If you are prone to dismiss warnings about environmental destruction as exaggerations, you might as well stop reading right away.
You can also skip articles like the ones presented in the November issue of Ny Tid about ecosystems and a «new Dark Age», Norway’s environmental shortcomings, environmental prophets and eco-philosophers, CO2, tech optimists, the need for a green sovereign, compulsive growth and greenhouse effects.
The reason for putting you through this discomfort is the upcoming Zero Conference (to be held on the 7th and 8th of November), a couple of Nobel-prize winners, and the recently published IPCC report that follows up on the 2015 Climate Conference in Paris.
Let us start with the basic facts. About 1300 people will be gathered in Oslo to talk about green leadership, renewable energy and the next generation of solar cells, the plastic jungle, green transport, circular bio-economy and emission-free travel. This is Norway’s principal meeting place for discussion on climate, energy and green growth, and the event will be be introduced by chairman Hoesung Lee of the IPCC (Intergovernmental Panel on Climate Change). The IPCC’s latest 1200 page report was drafted by 91 scientists from 44 countries. Since the Paris Climate Conference they have studied 6000 papers, according to The Economist. A thorough piece of work if there ever was one, and, according to Glen Peters at CICERO in Oslo, only 10 per cent of these studies are disputed. The remaining 90 per cent are supported by 100 per cent of the scientists.
So let us get to the point here: the limiting of global warming to 1.5 rather than 2 degrees Celsius above the temperatures recorded before the beginning of the Industrial Age. This excess of half of a degree may more than halve the habitat for a vast number of insects, plants and vertebrates. To put it in more detail: 18 per cent, 16 per cent and 8 per cent respectively of these creatures will struggle for survival, depending on the rise in temperature. The half-degree seriously aggravates the situation by 50 per cent for parts of the Earth’s surface – for example savannahs becoming deserts. And corals? 99 per cent of them will disappear if future environmental efforts fail to respect the cap of 1.5 degrees, (which might at least allow 10-20 per cent to survive). One should not fail to mention the millions of people who will be displaced because of rising sea levels, or the 420 million who will have to live with prolonged heat waves, or the hundreds of millions affected by poverty caused by climate change.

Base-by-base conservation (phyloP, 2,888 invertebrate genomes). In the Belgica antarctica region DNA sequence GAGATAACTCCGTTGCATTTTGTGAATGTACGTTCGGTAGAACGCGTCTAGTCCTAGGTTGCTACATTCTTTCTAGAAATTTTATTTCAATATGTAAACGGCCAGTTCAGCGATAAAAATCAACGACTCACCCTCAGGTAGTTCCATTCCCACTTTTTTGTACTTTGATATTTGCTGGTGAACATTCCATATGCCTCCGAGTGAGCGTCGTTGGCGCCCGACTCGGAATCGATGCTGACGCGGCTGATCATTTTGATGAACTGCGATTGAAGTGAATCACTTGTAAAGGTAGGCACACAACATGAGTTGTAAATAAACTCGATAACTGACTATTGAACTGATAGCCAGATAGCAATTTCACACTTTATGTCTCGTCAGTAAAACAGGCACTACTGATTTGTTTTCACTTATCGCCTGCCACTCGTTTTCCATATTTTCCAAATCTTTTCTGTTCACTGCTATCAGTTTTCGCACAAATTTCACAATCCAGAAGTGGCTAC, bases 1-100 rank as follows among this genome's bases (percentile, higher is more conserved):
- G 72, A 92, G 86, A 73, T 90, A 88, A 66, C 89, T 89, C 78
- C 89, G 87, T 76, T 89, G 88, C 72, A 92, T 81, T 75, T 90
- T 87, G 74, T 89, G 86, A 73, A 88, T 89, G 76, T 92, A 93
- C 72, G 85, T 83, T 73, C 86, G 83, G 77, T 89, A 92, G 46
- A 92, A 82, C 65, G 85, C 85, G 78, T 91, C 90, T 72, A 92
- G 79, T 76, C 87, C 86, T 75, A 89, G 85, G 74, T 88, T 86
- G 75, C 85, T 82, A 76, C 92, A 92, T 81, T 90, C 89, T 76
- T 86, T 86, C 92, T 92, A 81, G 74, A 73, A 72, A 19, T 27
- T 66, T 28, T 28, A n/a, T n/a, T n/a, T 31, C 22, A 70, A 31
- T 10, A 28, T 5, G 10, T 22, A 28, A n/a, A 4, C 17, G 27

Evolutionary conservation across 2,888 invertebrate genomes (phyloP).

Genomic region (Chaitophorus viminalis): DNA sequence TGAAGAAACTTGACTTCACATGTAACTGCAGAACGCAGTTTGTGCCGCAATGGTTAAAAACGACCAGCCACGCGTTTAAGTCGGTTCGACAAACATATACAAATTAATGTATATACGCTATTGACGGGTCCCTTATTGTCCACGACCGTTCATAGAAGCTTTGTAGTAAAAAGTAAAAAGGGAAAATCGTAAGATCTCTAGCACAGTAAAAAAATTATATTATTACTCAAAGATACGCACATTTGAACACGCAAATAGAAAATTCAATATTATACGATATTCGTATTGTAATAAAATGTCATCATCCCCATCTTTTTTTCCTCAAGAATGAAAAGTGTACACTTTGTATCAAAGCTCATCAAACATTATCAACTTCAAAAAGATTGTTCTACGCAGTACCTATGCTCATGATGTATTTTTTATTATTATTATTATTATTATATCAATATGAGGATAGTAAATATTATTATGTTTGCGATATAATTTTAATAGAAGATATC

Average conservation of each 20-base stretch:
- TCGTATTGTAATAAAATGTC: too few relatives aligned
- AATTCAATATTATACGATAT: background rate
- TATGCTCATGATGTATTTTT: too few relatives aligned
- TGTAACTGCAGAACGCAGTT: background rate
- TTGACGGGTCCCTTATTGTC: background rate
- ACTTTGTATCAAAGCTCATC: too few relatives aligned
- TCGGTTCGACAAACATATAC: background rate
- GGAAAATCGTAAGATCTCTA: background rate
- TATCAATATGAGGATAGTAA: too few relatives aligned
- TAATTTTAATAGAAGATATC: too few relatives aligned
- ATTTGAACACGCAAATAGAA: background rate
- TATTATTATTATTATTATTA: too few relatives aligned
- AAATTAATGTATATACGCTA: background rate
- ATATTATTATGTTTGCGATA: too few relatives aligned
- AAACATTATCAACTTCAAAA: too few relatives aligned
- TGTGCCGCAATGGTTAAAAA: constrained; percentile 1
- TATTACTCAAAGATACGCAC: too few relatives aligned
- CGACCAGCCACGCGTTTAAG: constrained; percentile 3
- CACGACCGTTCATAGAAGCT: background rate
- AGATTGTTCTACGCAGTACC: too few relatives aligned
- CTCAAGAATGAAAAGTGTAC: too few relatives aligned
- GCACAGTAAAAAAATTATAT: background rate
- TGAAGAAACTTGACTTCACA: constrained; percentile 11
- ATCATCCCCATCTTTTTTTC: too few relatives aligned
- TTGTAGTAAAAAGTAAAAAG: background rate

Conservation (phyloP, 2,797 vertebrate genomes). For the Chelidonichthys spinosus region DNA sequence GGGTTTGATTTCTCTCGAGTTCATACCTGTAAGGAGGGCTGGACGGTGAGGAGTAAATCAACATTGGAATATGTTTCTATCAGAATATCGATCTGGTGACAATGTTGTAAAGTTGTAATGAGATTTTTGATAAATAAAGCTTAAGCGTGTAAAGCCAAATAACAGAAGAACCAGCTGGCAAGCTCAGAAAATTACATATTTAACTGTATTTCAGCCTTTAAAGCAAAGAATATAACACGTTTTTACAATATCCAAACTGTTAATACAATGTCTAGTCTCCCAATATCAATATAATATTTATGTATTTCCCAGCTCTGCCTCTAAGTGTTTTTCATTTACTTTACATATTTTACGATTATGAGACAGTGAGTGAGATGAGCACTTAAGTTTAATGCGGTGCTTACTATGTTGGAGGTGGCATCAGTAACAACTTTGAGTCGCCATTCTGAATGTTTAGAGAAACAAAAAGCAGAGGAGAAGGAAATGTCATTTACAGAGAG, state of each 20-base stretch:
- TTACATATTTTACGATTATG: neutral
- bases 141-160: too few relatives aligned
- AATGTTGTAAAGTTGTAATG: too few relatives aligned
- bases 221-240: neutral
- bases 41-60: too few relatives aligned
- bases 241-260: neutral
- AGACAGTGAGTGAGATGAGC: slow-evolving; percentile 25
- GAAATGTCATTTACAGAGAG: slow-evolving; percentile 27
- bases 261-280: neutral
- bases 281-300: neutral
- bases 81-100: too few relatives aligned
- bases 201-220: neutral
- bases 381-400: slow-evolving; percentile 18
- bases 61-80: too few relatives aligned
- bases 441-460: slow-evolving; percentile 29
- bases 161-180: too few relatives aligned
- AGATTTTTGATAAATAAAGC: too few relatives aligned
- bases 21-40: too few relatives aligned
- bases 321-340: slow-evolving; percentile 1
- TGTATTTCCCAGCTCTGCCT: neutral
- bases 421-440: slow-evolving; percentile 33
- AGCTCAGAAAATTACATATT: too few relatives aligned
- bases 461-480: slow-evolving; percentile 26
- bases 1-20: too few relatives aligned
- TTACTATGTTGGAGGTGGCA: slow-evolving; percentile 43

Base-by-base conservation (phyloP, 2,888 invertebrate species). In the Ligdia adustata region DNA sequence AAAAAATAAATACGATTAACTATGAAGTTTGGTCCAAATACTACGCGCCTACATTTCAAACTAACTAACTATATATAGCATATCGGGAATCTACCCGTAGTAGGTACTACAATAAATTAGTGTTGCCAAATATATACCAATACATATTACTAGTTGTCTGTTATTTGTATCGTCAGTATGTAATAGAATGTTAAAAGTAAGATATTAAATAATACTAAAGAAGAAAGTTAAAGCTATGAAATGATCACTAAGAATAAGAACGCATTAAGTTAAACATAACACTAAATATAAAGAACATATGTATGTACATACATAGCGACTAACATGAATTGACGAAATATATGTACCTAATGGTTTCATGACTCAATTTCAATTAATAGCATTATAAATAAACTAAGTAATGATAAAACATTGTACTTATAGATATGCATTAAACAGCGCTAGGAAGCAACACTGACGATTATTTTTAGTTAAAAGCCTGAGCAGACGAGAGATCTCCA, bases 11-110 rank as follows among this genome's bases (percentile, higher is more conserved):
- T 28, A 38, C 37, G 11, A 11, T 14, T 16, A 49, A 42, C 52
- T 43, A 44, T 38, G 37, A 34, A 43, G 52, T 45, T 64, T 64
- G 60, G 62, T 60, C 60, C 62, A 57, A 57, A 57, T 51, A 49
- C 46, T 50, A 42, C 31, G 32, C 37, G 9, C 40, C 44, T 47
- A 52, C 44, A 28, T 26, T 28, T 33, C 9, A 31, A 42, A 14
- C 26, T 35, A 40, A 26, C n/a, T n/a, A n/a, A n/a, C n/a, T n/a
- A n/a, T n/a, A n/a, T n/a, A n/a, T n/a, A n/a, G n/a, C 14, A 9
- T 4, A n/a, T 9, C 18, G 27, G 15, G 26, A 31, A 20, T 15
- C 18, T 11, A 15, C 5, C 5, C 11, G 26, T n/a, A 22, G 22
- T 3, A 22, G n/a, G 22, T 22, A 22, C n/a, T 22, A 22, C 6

Growth and consumption
Two people just shared the Nobel Prize in economy: The American Paul Romer was awarded the prize for his research on the ways in which science and technology impact long-term growth. To Die Zeit he highlights the growth promoted by industrialisation, and how he is optimistic about urbanisation, the kind we see in the US and Europe. There are environmental gains when it comes to transport, and the density of cities gives savings due to energy and electricity reaching more people with less distance. Granted, he is also aware that increased prosperity in urban areas increases consumption, which in turn makes for higher CO2 emissions. Indeed Zero, IPCC and Ny Tid know full well that annually 30 billion metric tons of CO2 is spewed into the atmosphere. The growth-economist Romer contends that the financial sector has harmed less people than nuclear energy.